‘White Man’s Curse’: The Burden Of One’s Past & Colour…
Films about slavery are exceedingly rare and the good ones, even so. In the wake of equality movements around the world, more light is being shed on the inhumane atrocities borne by the then, African slaves. The best and perhaps the rawest depiction of those events were in ‘12 Years A Slave’. Now, with ‘White Man’s Curse’ both the films have managed to bring back moments that are best forgotten, lest they hurt again…
D.T. Sheridan’s ‘White Man’s Curse’ starts off with a scene from the present day, in New York where black men go about their routine life. And out of nowhere, but very effectively transitioning into the scene, we are introduced to the age of the slave trade. The stark contrast in the state of mind of these men is uncanny and appalling. The two lead actors, Solomon, played by Zadie Walker and Jeroboem played by Peter Duncanson are supremely talented and put up performances that are nothing short of magnificent.
In the early scenes, Solomon can be seen strolling aimlessly; his clothes tattered, looking out for a horizon that’s beyond his reach. His face, a picture of wordless pain; something that only fine actors can evoke. Later in the film, he is seen engaged in an intense conversation with Jeroboem, a subservient slave from one of the plantations. Jeroboem, unlike Solomon, has learnt to accept his fate and be at the mercy of his owners. Back in those days, it was a common practice to flog slaves and make an example out of them. And Jeroboem’s acceptance of such a practise makes the exchange between the two actors deeply disturbing. Unlike most movies based on slavery, this one doesn’t end in a cathartic bloodbath and refrains from violence altogether. But the act of surrender, the slow acceptance and resignation to one’s fate is so moving that violence perhaps would have felt paler in comparison.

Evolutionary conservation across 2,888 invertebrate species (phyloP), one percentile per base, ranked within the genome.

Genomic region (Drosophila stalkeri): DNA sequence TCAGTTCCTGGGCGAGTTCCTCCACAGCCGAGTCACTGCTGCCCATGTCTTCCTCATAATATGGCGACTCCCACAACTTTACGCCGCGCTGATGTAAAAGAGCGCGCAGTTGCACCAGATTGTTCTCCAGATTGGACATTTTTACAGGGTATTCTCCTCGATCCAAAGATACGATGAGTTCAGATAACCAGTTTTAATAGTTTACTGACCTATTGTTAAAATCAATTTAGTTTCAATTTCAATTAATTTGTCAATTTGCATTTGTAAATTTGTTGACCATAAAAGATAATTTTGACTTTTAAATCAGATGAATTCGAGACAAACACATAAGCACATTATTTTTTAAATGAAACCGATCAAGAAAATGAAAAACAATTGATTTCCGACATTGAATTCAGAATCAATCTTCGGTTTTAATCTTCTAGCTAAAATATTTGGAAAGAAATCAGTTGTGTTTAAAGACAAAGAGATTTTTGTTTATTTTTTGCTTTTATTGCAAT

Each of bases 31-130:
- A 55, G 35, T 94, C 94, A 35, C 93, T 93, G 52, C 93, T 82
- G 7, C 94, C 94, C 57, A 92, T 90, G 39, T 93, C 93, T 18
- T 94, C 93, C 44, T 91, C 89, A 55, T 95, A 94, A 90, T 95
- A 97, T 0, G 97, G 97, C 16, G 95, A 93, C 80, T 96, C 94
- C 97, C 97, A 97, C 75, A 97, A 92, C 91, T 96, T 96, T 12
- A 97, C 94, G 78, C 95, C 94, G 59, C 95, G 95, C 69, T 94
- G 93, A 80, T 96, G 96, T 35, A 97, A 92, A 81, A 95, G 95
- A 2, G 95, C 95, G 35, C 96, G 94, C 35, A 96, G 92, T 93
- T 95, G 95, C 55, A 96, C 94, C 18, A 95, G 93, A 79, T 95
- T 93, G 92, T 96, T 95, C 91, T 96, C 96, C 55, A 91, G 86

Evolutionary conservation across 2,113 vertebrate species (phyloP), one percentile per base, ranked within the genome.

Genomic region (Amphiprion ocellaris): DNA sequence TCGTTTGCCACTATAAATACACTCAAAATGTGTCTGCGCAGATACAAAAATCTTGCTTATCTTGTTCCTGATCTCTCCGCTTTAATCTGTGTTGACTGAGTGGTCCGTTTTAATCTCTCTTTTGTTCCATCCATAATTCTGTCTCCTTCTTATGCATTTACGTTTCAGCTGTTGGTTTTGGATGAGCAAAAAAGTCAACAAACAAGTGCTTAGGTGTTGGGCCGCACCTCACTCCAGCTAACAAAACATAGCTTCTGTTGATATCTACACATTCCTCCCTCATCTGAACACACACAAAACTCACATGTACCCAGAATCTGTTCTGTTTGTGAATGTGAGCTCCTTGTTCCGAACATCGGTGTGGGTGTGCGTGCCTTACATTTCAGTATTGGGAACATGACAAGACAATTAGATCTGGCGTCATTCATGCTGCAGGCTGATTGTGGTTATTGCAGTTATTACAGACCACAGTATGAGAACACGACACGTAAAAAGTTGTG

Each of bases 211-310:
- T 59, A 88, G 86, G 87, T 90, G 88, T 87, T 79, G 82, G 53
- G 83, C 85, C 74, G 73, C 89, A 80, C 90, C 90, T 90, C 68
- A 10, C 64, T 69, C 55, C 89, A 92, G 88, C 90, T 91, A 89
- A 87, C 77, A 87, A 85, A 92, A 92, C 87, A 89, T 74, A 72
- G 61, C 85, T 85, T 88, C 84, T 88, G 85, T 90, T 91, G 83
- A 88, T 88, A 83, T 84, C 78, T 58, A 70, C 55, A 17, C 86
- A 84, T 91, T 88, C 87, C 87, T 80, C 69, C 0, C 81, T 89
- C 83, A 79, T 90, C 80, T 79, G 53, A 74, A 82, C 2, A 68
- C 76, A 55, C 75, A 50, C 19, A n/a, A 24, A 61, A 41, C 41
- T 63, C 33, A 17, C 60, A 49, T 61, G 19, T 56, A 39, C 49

The narrative emphasizes on simply acknowledging the struggles of black people without glossing over the facts and events, as written down in history. The cinematography (Jhonny Parks) heavily borrows from the art of old-school filmmaking; a stylistic choice that perfectly complements the script (Peter Duncanson). Sheridan manages to bottle up the sentiment of the era into a compact, emotive film that deeply disturbs the vast profound.
The film at 6 minutes and 20 seconds is a beautiful, insightful piece of cinema deserving reverence of both critics and movie-goers alike.
Watch White Man’s Curse Short Film Teaser